Following the events of September 11, 2001, the U.S intelligence service applied torture while interrogating the suspects, for the sake of combating terrorism in the world regardless of international law against torture (Sims & Gerber, 2005).

Considering the terrorism threats that affected many U.S residents, hardline policies had to be drafted to harshly counter terrorism including the use of torture for the sole purpose of gathering intelligence (Duffy, 2005).

Even with it being outlawed, torture is still used today but it should be avoided during interrogations since it results to inaccurate intelligence and more so, it’s morally wrong. Intelligence ethics are crucial in enhancing professionalism and regulation of intelligence activities.

Ethical arguments continue to emerge concerning the use of torture by the criminal justice system. Irrespective of its global disregard and drafting of treaty provisions outlawing it, torture is still applied in some nations. As a result, the ethical assertion of usage of torture in the criminal justice system remains a controversial debate. In most cases, the critics and proponents often take a utilitarian and deontological perspective (Goldman, 2006).

On the same note, a utilitarian could argue that if the total lives rescued as a result of torture are considerable, then the method is justifiable since the intended result is the chief reason in assessing its morality or merit.

On the other hand, deontologists apply general rules, which have to be followed irrespective of the results. All the same, if the result of policies legalizing torture is not certain, there follows a utilitarian opinion that torture is unethical.

Torture has however been used to get crucial information from some criminals when they are actually guilty. It has also been cited in cases of a ‘ticking time bomb scenario’ to curb detonation of theoretical nuclear bomb and to extract information.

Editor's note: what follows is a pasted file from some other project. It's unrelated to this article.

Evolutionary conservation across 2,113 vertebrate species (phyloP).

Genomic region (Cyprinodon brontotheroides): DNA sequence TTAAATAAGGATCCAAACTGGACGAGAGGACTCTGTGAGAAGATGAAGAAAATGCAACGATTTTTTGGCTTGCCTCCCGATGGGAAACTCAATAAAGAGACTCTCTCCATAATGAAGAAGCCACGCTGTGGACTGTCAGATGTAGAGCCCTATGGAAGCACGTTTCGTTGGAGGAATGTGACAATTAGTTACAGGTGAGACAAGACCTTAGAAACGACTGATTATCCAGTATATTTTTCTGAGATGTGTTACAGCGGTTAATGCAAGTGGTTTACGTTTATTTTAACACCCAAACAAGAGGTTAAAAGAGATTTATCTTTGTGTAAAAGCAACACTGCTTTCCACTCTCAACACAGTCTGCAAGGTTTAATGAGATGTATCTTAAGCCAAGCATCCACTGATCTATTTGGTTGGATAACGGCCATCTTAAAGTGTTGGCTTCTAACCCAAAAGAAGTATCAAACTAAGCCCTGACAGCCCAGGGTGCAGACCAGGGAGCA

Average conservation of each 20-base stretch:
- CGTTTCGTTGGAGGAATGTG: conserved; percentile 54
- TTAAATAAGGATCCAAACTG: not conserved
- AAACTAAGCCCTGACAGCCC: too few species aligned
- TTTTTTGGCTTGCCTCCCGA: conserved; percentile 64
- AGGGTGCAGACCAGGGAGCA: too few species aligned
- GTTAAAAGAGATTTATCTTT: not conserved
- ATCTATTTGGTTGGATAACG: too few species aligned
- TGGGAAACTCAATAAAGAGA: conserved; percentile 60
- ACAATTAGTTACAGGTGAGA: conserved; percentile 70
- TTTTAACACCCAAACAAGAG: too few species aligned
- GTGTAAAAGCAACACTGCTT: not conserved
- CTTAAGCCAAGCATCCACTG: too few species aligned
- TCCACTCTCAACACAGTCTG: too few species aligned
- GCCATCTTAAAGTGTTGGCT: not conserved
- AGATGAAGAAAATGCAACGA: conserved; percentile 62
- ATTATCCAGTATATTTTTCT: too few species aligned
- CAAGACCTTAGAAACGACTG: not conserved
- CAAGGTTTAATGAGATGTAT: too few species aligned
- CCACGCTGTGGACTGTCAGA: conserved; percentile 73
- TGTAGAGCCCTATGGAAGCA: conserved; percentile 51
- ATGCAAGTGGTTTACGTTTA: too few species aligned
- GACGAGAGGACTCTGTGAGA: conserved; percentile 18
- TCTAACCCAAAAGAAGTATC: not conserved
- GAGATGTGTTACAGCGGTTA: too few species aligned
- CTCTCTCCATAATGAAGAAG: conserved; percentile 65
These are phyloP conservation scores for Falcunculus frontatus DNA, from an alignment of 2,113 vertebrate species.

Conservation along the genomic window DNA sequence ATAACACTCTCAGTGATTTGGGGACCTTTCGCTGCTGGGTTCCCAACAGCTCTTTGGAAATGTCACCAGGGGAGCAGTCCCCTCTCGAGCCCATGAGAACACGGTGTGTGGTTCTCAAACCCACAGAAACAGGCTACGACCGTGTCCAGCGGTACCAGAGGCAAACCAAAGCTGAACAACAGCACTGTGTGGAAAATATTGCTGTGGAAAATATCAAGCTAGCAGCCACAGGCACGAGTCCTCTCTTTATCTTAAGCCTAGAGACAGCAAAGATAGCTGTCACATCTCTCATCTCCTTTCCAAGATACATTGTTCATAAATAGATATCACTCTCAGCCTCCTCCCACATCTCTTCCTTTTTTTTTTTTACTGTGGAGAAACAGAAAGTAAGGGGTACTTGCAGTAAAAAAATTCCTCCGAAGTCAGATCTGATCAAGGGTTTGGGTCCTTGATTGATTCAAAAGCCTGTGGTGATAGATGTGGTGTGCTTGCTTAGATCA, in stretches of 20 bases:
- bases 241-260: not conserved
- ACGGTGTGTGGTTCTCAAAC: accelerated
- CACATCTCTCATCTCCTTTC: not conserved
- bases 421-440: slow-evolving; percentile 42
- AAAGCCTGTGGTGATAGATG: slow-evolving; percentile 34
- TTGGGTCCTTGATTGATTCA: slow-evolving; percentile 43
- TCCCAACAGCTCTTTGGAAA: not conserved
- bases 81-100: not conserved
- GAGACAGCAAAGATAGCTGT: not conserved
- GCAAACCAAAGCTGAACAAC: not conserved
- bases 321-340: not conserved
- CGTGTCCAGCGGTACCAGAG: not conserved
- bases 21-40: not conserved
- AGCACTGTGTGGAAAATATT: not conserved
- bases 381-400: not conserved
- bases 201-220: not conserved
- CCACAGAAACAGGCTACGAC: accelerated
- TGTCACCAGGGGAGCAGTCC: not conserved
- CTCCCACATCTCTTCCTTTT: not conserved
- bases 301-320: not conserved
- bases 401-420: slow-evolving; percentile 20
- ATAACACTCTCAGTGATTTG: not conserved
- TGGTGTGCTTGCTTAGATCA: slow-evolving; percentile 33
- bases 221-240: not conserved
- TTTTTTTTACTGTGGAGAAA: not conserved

Otherwise, utilitarian’s maintains that torture is applied in most cases to subjugate and terrorize citizens and not to achieve a given piece of information. Hence they argue that it could be preferable for some persons to die out of the explosion than innocent individuals to face torture and be killed (Born & Wills, 2007).

Historical Usage

Torture was commonly applied in various legal systems of various civil law European nations up to the start of French revolution. It comprised of Roman law theory which maintained that slaves would lie in the courts since they were susceptible to threats from their masters.

Hence their testimony could be validated when torture was in use to extract the necessary information. Legal scholars knew the inaccuracy of testimonies following threat of torture. Theoretically, torture was not aimed at achieving confession but criminal details that just the guilty person could reveal.

In the recent past, torture was being applied in England for instance during Marc Smeaton’s written confession during Anne Boleyn’s trial. Besides, Guy Fawkes revealed the information he was aware of regarding the 1605 Gunpowder Plot.

The method was not applied for the sake of confession but for him to reveal his fellows in crime/conspirators. During the time, torture was uncommon in England. Thus a warrant had to be released by King James I for the torture to proceed.

From the warrant, humanitarians’ deliberations were evident, as interrogation procedures were to get severe gradually, up to the point that interrogators were convinced that fawkers had revealed the entire truth (Duffy, 2005).